You hardly ever find a film where its sole purpose is to poke fun at the genre, and yet, the film actually turns out better than most in the actual genre. Take Scary Movie, a film meant to poke fun at the horror genre, but it’s not written well-enough to actually be great on its own. The Princess Bride, however, is one that exemplifies that type of film perfectly, as it was made to slightly poke fun at the romantic film genre but turned out to be one of the greatest films and books of all time. 

Jim Jarmusch’s The Dead Don’t Die is nothing short of a diamond in a sea of failed zombie-flicks. Its sole purpose is to make fun of zombie horror films but turns out to arguably be one of the best films in the entire zombie horror genre.

In order to create a film that pokes fun at a genre but is still successful, it’s imperative the film is self-aware and knows exactly what it is from the first scene. A campy, meta, dark comedy, The Dead Don’t Die says from the beginning that things are going to end badly and doesn’t try to turn the film into something other than what it truly is. There is no heroic ending and no dramatic turn of events. The film explicitly states what will happen and follows through — making it all the more appealing.

It’s not often that a film has an absolutely rock star cast with no weak links, but this film has exactly that. Casted by Ellen Lewis, the film is absolutely loaded with great actors and actresses, including Bill Murray, Adam Driver, Chloë Sevigny, Tilda Swinton, Steve Buscemi, Selena Gomez, Austin Butler, Danny Glover, Caleb Landry Jones and Tom Waits. In keeping with the film’s satirical theme, there are also a lot of tongue-in-cheek names. Swinton’s character is known as Zelda Winston, and Rosie Perez is Posie Juarez.

Though there are no weak links, by far the two strongest portrayals are Murray and Driver. The duo is absolutely dynamic as Chief Cliff Robertson (Murray) and officer Ronnie Peterson (Driver). Their banter and various remarks throughout the film are so dry and deadpan that you can’t help but laugh out loud. 

Though Murray and Driver lead the film, Swinton steals the show. She’s nothing short of phenomenal with her Scottish dialect, awkward demeanor and fascination with samurai swords, which leads to many zombie-killings. One of the running Hollywood conspiracies jokes is that Swinton is actually an alien, with many media outlets writing explanations behind why the actress possesses alien-like qualities. This conspiracy is directly addressed in the film, adding to its self-awareness and throwing in the joke for those who know Swinton’s alien rumors.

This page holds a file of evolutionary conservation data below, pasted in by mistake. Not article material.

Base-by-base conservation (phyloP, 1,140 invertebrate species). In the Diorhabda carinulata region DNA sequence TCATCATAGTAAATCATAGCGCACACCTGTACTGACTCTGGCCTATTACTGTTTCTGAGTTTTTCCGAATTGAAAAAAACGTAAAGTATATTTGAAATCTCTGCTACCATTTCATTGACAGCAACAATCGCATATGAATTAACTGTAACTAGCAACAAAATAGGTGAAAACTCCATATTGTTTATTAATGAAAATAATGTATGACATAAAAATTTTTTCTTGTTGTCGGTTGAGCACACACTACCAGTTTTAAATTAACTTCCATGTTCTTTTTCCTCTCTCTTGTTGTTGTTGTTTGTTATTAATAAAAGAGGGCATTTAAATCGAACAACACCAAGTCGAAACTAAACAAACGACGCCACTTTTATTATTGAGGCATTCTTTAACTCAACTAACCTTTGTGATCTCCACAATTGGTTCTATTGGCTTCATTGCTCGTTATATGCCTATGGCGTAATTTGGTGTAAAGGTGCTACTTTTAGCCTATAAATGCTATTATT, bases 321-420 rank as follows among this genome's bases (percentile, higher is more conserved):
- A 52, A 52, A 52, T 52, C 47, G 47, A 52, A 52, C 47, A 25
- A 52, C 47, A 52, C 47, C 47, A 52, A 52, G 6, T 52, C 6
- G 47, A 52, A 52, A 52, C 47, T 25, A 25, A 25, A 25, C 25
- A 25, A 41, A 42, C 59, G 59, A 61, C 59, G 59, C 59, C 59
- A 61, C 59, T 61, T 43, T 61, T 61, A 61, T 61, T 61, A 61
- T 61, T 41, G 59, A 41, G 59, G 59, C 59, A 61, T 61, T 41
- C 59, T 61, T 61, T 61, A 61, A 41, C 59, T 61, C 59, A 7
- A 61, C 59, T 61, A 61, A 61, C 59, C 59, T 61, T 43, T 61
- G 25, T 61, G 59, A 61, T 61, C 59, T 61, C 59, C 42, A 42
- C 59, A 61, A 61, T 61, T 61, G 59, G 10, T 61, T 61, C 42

Similarly, the film is completely meta, with the actors constantly bantering about the film’s theme song, “The Dead Don’t Die” by Sturgill Simpson, as well as even mentioning Jarmusch by name. Its relaxed, almost carefree sensibility only adds to the film’s self-aware satire.

The camp feeling is achieved through phenomenal camerawork and the setting. Usually when films showcase their setting in a series of scenic shots with music playing in the background, it can become boring. But in this case, it only adds to the film.

Jarmusch uses pacing to keep the audience engaged and laughing through every scene, and it’s done really well. There are several running gags throughout the film that aren’t overdone but evenly spaced throughout to give the audience a good laugh, and from the minute the film begins, it grabs the audience’s attention and doesn’t let it go for a second.

Despite the film being above-average, there are some loose ends after the credits. With the entire film following individual groups of characters, it seems obvious for the film to tie up those storylines, but it doesn’t. With everyone’s storylines wrapped up but three central characters, it leaves the audience wanting just one more resolution and wondering if the characters were in the few who made it out alive. 

Nonetheless, The Dead Don’t Die is one of the most hilarious, clever and successful satirical films released in a long time. Between the perfect setting, meta-approach and iconic cast, the film is an absolute must-see and is sure to be a cult classic.